“In ones life, the most effective way to begin with the end in mind is to develop a mission statement one that focuses what you want to be in terms of character and what you want to do in reference to contribution of achievements. Writing a mission statement can be the most important activity an individual can take to truly lead ones life. Personal mission statements based on correct principles are like a personal constitution, the basis for making major, life-directing decisions, the basis for making daily decisions in the midst of the circumstances and emotions that affect our lives. Your mission statement becomes your constitution, the solid expression of your vision and values. It becomes the criterion by which you measure everything else in your life.”

For example, this is part of my personal mission statement:

Live free and exercise the right to be free, be the master of my own destiny.

Learn about my self, my family, my peers, my surroundings, nature, the universe.

Experience the best that humanity has to offer: it’s beauty in all of its forms, architecture, events, art, movies, literature, music, its emotions, culture, history, languages.

Experience the best that nature has to offer: scenic places with mesmerizing beauty.

Challenge myself, grow each day, learn each day, experience each day, connect each day, test myself, get out of my comfort zone.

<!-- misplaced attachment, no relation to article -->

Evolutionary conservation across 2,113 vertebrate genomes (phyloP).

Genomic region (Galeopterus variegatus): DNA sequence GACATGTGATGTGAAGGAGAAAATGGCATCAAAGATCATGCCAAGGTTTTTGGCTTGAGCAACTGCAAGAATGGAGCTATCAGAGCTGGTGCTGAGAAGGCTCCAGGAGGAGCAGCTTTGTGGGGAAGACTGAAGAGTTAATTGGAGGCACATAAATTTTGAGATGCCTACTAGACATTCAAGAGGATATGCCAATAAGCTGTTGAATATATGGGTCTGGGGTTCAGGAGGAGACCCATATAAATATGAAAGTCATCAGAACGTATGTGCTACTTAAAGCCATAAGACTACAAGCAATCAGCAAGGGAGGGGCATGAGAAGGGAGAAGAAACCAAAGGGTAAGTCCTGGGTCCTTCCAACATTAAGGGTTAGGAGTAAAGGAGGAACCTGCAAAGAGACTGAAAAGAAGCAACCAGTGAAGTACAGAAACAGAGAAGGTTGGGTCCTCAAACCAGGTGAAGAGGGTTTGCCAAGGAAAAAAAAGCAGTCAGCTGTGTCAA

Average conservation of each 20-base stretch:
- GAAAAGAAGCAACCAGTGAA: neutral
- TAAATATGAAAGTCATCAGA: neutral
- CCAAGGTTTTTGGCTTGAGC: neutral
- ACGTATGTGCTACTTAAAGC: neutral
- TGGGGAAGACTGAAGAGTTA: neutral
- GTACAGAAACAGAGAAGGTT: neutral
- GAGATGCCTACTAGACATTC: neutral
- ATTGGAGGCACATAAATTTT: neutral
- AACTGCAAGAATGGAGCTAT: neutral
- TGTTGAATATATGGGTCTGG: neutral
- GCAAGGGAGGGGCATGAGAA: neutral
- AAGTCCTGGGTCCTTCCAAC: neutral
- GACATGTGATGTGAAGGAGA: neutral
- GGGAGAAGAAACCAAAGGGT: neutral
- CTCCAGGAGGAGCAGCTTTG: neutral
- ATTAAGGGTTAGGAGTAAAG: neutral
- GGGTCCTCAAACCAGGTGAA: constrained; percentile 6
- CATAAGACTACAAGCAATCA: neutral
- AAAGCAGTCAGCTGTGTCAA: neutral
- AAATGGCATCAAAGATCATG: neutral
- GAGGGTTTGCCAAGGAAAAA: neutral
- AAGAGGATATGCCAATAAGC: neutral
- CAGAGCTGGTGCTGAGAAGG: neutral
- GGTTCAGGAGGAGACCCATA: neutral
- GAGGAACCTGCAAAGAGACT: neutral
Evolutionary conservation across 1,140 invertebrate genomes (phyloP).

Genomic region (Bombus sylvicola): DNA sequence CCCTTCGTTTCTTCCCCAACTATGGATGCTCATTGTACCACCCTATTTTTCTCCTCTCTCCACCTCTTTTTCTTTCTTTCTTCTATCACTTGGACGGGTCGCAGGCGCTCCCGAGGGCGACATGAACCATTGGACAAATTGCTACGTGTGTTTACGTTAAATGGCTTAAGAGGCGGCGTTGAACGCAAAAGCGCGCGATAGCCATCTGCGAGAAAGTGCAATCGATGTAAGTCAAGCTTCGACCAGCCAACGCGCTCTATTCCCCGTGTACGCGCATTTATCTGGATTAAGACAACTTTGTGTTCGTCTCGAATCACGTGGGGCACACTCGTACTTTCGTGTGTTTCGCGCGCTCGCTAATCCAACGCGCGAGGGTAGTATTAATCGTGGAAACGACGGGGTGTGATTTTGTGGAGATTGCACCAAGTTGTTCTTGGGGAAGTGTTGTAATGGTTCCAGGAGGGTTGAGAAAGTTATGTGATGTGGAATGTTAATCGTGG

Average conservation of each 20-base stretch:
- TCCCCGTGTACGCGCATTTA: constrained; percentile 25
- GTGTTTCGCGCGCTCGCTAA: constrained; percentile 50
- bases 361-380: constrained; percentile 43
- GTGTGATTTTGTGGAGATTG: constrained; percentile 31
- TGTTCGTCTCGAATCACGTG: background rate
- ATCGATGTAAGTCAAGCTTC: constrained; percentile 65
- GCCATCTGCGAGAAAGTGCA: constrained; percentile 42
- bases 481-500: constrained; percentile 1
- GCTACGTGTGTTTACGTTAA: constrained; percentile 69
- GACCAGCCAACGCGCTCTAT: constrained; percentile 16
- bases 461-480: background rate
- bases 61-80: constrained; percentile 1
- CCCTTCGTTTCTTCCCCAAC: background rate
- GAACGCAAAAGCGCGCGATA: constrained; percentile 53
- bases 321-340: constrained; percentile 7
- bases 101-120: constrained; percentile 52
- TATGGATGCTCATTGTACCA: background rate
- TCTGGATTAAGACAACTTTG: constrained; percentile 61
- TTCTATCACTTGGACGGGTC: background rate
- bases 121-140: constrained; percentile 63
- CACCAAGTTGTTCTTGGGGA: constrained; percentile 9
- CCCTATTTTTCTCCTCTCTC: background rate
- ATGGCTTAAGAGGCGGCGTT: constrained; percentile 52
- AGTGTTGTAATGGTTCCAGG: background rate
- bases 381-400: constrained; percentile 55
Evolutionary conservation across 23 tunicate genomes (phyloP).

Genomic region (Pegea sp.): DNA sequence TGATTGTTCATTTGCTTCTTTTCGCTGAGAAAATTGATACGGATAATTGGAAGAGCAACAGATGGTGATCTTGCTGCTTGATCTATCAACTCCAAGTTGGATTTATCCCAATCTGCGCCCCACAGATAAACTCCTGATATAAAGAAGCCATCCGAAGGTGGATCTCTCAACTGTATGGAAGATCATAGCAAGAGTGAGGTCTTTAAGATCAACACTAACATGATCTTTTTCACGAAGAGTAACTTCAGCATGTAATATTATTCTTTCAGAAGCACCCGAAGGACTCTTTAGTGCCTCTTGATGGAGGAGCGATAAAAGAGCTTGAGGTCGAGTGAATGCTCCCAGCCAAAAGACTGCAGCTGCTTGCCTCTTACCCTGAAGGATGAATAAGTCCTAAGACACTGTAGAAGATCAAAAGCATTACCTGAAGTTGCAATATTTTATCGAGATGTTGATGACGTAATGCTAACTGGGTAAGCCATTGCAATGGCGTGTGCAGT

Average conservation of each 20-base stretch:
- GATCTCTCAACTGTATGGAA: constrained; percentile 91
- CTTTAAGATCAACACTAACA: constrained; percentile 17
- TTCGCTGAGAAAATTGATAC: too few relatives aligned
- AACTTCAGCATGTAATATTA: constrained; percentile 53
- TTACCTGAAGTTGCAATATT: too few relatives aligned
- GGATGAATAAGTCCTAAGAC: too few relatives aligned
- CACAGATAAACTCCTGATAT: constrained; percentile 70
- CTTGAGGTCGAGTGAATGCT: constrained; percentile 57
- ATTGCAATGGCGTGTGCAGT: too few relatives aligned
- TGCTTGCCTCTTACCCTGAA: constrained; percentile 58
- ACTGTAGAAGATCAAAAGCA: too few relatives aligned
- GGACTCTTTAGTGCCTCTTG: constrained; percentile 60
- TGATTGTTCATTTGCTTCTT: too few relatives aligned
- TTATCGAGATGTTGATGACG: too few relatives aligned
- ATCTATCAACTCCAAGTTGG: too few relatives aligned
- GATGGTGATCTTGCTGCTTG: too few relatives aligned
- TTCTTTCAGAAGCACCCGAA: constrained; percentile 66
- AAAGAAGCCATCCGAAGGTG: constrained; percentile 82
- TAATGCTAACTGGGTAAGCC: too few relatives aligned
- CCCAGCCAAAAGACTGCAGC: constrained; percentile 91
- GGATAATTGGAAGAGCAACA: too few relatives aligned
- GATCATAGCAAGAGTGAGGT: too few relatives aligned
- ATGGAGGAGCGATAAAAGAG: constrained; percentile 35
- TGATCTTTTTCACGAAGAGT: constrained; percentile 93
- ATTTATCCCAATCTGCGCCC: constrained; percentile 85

No day goes to waste.

Influence and make a difference so my existence is not meaningless.

Add value. Don’t forget to smile and laugh.

The founder of the universe, who assigned to us the laws of life, provided that we should live well, but not in luxury. Everything needed for our well-being is right before us, whereas what luxury requires is gathered by many miseries and anxieties. Let us use this gift of nature and count it among the greatest things.
—SENECA, MORAL LETTERS, 119.15b

flying

 

Like I was saying, my idea of success is strongly intertwined with my personal mission statement. I am practicing my personal mission statement on a daily basis and thus I consider myself to be a successful person given this criteria. It can be clearly seen that it doesn’t take a lot of money in order to achieve most of the things in my list. Now, obviously, this is not a one-size-fits-all solution, each should take some time off to figure out what they truly want.